SLUDGE A term referring to the thick, bitter, over-extracted coffee that results from using too fine a grind or allowing the coffee to steep for too long.

SOUR A flavor defect in coffee characterized by a sharp, acidic taste often caused by underdeveloped beans, improper processing, or over-extraction during brewing.

SULAWESI An Indonesian island known for producing coffee with a distinct earthy, spicy, and full-bodied flavor profile, often attributed to its unique growing conditions and processing methods.

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TAMP The act of compressing finely ground coffee into a dense puck in the portafilter basket before brewing espresso, ensuring even extraction and optimal flavor.

TANGY A flavor descriptor used to describe coffees with bright, lively acidity reminiscent of citrus fruits like lemon, orange, or grapefruit, adding a refreshing zing to the cup.

TERROIR The combination of environmental factors, including soil, climate, altitude, and topography, that influence the unique flavor profile of coffee grown in a specific geographic location.

THERMAL CARAFE A double-walled insulated container used to keep brewed coffee hot for an extended period, preserving its temperature and flavor without the need for a heating element.

TURKISH COFFEE A traditional method of brewing coffee in which very finely ground coffee is simmered in water with sugar (optional) in a special pot called a cezve or ibrik, producing a thick, strong, and aromatic brew served in small cups.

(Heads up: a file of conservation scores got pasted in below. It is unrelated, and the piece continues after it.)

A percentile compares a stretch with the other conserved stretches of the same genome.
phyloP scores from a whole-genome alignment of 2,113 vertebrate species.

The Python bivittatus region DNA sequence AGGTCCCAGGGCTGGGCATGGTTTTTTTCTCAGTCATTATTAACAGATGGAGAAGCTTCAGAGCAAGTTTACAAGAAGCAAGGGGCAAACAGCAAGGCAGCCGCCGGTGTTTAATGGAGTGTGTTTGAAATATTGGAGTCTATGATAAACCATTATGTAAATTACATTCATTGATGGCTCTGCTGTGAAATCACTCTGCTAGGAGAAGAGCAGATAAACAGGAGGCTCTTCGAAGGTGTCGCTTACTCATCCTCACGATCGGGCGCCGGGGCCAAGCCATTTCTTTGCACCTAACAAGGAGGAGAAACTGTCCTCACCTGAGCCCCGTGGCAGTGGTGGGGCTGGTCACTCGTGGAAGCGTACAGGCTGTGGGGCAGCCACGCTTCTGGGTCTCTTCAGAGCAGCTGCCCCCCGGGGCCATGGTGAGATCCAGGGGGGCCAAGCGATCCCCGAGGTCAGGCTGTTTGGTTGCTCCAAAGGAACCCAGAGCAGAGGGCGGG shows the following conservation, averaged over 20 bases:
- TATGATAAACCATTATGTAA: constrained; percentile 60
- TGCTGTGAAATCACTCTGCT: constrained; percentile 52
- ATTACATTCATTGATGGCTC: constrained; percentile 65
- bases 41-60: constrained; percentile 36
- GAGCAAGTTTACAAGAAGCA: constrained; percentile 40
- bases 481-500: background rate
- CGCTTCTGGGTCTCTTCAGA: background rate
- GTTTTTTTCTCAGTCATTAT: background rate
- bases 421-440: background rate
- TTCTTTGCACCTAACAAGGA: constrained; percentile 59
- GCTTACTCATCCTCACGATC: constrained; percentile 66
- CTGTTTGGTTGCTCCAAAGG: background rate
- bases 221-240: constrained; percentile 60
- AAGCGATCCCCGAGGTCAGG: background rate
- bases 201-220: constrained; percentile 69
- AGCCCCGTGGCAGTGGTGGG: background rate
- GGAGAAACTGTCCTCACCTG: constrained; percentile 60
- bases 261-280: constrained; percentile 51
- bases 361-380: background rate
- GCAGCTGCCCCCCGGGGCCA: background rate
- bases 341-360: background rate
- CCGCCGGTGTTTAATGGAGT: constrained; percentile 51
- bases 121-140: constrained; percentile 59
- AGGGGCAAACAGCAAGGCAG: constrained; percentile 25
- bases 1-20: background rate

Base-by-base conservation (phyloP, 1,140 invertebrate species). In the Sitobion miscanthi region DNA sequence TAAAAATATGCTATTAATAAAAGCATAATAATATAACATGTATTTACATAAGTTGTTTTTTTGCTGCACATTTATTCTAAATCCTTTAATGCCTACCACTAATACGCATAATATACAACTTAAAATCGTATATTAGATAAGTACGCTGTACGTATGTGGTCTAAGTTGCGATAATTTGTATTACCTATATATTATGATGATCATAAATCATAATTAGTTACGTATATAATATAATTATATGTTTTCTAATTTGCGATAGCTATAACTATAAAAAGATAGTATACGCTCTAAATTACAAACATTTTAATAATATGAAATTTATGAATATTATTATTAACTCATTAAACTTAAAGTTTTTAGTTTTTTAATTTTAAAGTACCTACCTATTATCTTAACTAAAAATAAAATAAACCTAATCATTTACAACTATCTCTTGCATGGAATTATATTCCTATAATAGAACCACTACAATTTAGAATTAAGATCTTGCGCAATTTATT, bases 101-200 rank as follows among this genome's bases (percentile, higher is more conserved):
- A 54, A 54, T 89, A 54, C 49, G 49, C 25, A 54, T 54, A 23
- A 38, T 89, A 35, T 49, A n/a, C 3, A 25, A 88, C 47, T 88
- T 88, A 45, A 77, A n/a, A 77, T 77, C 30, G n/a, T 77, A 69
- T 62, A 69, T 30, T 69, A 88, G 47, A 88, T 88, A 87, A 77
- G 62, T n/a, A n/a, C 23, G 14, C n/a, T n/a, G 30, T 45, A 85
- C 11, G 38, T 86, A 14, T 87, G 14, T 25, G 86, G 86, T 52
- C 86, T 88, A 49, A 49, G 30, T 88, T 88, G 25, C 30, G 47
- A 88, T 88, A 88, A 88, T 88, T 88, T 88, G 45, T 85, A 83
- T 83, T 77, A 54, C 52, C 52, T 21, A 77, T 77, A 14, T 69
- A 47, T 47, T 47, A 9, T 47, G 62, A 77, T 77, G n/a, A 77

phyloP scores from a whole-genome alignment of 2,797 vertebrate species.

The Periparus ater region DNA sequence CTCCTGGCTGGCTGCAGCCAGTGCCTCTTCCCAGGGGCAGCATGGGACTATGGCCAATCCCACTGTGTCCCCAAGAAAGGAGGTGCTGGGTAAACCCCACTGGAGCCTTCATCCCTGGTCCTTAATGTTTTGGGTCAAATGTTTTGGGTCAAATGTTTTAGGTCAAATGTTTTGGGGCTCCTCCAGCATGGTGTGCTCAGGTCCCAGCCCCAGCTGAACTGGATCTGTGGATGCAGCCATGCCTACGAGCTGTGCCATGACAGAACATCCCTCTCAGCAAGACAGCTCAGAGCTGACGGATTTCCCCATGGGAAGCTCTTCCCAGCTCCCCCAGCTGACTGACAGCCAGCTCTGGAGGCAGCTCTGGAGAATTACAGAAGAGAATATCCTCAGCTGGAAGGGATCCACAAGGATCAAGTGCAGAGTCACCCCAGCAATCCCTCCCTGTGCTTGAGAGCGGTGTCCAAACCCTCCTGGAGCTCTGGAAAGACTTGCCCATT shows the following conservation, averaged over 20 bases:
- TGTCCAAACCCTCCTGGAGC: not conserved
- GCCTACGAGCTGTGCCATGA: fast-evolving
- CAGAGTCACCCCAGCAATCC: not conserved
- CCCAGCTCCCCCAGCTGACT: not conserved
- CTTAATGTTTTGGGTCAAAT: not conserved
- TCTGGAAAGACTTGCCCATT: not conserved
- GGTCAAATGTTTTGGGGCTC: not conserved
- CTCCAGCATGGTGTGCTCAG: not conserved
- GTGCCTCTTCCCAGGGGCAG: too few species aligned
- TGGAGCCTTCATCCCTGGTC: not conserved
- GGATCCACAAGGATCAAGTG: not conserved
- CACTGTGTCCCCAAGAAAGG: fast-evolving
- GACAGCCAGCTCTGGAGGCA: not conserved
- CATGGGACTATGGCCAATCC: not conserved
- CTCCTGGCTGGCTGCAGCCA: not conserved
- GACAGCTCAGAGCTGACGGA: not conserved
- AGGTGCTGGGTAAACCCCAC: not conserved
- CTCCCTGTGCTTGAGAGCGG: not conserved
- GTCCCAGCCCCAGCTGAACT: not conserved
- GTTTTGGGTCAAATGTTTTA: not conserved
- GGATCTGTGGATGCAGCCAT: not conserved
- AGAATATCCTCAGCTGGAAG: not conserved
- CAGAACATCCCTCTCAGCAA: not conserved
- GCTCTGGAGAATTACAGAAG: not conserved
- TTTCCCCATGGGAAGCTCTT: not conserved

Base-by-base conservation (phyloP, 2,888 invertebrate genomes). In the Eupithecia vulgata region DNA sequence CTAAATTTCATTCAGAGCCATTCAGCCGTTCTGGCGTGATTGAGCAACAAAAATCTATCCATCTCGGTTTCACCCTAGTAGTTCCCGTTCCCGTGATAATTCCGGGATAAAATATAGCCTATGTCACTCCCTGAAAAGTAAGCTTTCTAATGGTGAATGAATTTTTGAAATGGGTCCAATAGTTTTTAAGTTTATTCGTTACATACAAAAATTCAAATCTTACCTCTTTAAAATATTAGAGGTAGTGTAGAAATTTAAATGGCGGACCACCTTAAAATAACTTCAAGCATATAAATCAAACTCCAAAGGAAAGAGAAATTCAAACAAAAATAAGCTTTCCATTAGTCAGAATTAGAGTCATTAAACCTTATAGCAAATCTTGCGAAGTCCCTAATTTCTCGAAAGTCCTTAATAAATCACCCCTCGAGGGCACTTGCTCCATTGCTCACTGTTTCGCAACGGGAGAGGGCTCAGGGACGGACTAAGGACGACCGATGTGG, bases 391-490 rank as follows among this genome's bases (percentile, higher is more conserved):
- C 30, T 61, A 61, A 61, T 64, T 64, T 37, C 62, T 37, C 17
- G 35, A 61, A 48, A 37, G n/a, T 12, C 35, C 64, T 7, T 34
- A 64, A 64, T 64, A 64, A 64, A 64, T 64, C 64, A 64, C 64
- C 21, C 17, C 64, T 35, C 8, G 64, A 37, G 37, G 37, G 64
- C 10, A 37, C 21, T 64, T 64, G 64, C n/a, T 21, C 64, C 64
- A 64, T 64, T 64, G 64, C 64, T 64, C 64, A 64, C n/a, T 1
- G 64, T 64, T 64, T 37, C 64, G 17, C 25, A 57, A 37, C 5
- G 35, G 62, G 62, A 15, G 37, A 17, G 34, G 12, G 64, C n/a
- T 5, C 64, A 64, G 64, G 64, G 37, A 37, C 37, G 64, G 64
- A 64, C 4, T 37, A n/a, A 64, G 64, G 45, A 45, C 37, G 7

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UNIFORMITY Consistency in the size, shape, color, and density of coffee beans within a batch, ensuring even roasting and optimal extraction during brewing for a balanced and flavorful cup.

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VARIETAL A distinct coffee cultivar or botanical variety with unique genetic traits, such as flavor profile, disease resistance, and growing characteristics, influencing the taste and quality of the coffee beans.

VELVETY A mouthfeel descriptor used to describe the smooth, creamy texture of certain coffees, often resulting from well-balanced acidity, full body, and fine particulate matter suspended in the brew.

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WASHED PROCESS A coffee processing method in which the coffee cherries are pulped to remove the fruit before fermentation, followed by washing to remove any remaining mucilage, resulting in clean, bright flavors and acidity in the cup.

WEIGHT A sensory attribute of coffee referring to its perceived heaviness, richness, or viscosity on the palate, often associated with full-bodied coffees with dense, syrupy textures.

WET PROCESS A coffee processing method in which the coffee cherries are pulped to remove the fruit before undergoing fermentation, followed by washing to remove the mucilage, resulting in clean, bright flavors and acidity in the cup.

WHITE COFFEE A beverage made from lightly roasted coffee beans that have not undergone the Maillard reaction, resulting in a lighter color and milder flavor profile compared to traditional roasted coffee.

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XEROPHYTE A plant adapted to survive in arid or desert environments with minimal water availability, such as certain coffee species cultivated in regions with dry climates.

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YEASTY A flavor descriptor used to describe coffees with a distinct yeast-like aroma or flavor, often associated with fermentation during coffee processing or aging, adding complexity to the cup.

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ZESTY A flavor descriptor used to describe coffees with bright, lively acidity reminiscent of citrus fruits like lemon, orange, or grapefruit, adding a refreshing zing to the cup.